The book also has a corresponding websitewww.soundeffectsbible.com—that includes the actual sound effects samples discussed in each chapter, video tutorials, and a ton of other useful information. As of this morning, many of the coolest parts of the site (like the sound effects themselves) were still under construction, but once it’s up and running, the book and site together will be a powerful resource for anyone wading into the world of sound effects.

(I also hope Viers keeps the site updated with news on the latest sound effects developments, technologies, and resources, helping the book to be a constantly up-to-date guide to the world of sound.)

Anyway, if you're getting ready to produce a film... or work in post... or just want to learn more about one of the most important-- but often over-looked-- processes in film... check out the book and lemme know what you think...

In the mean time, here’s a tutorial video of author Ric Viers smashing a station wagon with sledgehammers and cement blocks (and if this is what sound effects guys do all day—count me in)…

Writing Mistakes Writers Make: Ending Your Story Too Soon

Writing Mistakes Writers Make: Ending Your Story Too Soon

The Writer's Digest team has witnessed many writing mistakes over the years, so we started this series to help identify them for other writers (along with correction strategies). This week's writing mistake is ending your story too soon.

FightWrite™: Fight Scenes with Magic

FightWrite™: Fight Scenes With Magic

In this post, trained fighter and author Carla Hoch explores the process of writing fight scenes with magic—how to make the unbelievable believable, how limitations bring us closer to our characters, and more.

Invoice Template for Freelance Writers

Invoice Template for Freelance Writers

If you're a freelance writer who is able to secure assignments, an essential tool you'll need is an invoice. In this post, Writer's Digest Senior Editor Robert Lee Brewer shares a very basic and easy invoice template for freelance writers to get the job done (and get paid).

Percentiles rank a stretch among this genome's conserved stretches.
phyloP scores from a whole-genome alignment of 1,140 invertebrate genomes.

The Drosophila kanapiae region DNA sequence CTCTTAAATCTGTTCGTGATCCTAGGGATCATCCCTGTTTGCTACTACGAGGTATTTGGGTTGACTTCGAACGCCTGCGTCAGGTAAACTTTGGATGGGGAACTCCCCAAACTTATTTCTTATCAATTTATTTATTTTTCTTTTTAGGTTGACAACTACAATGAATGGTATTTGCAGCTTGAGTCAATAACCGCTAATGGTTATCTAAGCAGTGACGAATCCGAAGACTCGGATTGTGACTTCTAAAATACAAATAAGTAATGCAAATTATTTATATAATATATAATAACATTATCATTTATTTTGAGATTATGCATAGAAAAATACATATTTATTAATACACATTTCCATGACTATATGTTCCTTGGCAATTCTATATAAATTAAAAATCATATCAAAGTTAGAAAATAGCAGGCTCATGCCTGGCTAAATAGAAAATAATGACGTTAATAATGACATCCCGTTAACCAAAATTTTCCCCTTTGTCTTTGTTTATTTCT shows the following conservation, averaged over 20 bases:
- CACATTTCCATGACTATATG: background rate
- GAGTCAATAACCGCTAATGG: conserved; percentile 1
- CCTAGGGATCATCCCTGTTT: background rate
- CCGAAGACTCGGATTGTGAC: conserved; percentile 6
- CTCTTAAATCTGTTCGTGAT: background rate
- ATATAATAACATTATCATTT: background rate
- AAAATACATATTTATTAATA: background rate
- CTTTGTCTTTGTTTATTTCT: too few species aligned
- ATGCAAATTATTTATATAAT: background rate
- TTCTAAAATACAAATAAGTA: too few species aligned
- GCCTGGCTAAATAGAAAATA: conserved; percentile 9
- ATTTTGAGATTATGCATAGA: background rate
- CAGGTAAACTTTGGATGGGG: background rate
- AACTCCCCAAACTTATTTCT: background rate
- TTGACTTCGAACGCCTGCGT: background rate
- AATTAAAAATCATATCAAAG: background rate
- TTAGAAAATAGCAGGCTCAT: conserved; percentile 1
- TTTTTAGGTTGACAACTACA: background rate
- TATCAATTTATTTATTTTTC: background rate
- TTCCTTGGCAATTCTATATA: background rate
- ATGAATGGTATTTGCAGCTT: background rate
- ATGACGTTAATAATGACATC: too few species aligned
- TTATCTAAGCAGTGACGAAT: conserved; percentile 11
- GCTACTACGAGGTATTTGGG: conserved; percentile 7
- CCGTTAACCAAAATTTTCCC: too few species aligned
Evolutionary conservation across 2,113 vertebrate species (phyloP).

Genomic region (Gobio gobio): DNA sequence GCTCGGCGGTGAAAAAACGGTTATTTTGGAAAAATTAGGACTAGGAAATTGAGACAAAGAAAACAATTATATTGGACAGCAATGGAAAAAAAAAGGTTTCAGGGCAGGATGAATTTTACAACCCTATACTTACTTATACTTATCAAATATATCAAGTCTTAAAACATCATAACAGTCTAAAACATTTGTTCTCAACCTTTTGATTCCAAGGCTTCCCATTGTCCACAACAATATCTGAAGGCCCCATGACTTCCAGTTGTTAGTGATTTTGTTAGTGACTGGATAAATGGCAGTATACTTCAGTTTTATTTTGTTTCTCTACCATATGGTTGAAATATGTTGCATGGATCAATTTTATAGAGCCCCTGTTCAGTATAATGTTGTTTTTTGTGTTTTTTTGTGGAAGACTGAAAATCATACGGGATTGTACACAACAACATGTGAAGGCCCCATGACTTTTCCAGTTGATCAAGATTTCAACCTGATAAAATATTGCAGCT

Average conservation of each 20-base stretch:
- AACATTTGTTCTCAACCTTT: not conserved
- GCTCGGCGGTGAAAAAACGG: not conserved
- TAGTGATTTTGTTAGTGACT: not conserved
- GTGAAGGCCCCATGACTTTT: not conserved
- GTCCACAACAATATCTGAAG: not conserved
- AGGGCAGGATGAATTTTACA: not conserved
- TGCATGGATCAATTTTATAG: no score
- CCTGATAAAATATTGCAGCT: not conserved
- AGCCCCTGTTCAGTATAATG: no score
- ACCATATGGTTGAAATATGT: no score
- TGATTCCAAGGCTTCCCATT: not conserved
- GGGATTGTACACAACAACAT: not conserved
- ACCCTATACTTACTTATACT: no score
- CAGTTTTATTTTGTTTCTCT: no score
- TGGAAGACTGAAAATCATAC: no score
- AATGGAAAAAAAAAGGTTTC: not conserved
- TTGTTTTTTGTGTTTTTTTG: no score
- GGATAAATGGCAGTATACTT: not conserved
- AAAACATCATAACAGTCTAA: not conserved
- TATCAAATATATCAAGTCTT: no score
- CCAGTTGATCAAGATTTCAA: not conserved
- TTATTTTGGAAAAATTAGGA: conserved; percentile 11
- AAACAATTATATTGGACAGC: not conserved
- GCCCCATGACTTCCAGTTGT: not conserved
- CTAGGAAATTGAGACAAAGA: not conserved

3 Things Being a Broadway Wig Master Taught Me About Storytelling

3 Things Being a Broadway Wig Master Taught Me About Storytelling

A career behind the curtain helped Amy Neswald in creating her own stories. Here, the author shares 3 things being a broadway wig master taught her about storytelling.

Plot Twist Story Prompts: Out of Control

Plot Twist Story Prompts: Out of Control

Every good story needs a nice (or not so nice) turn or two to keep it interesting. This week, let things get a little out of control.

November PAD Chapbook Challenge

2021 November PAD Chapbook Challenge: Next Steps

Here are the final steps for the 14th annual November PAD Chapbook Challenge! Use December and the beginning of January to revise and collect your poems into a chapbook manuscript. Here are some tips and guidelines.

NaNoWriMo’s Over … Now What?

NaNoWriMo’s Over … Now What?

After an intense writing challenge, you might feel a little lost. Here are some tips from Managing Editor and fellow Wrimo Moriah Richard for capitalizing on your momentum.

Ian Douglas: On Telling the Truth in Science Fiction

Ian Douglas: On Telling the Truth in Science Fiction

New York Times bestselling author Ian Douglas discusses how he incorporated implausible conspiracy theories to uncover the truth in his new science fiction novel, Alien Hostiles.

Poetry Prompt

Wednesday Poetry Prompts: 589

Every Wednesday, Robert Lee Brewer shares a prompt and an example poem to get things started on the Poetic Asides blog. This week, write a yesterday poem.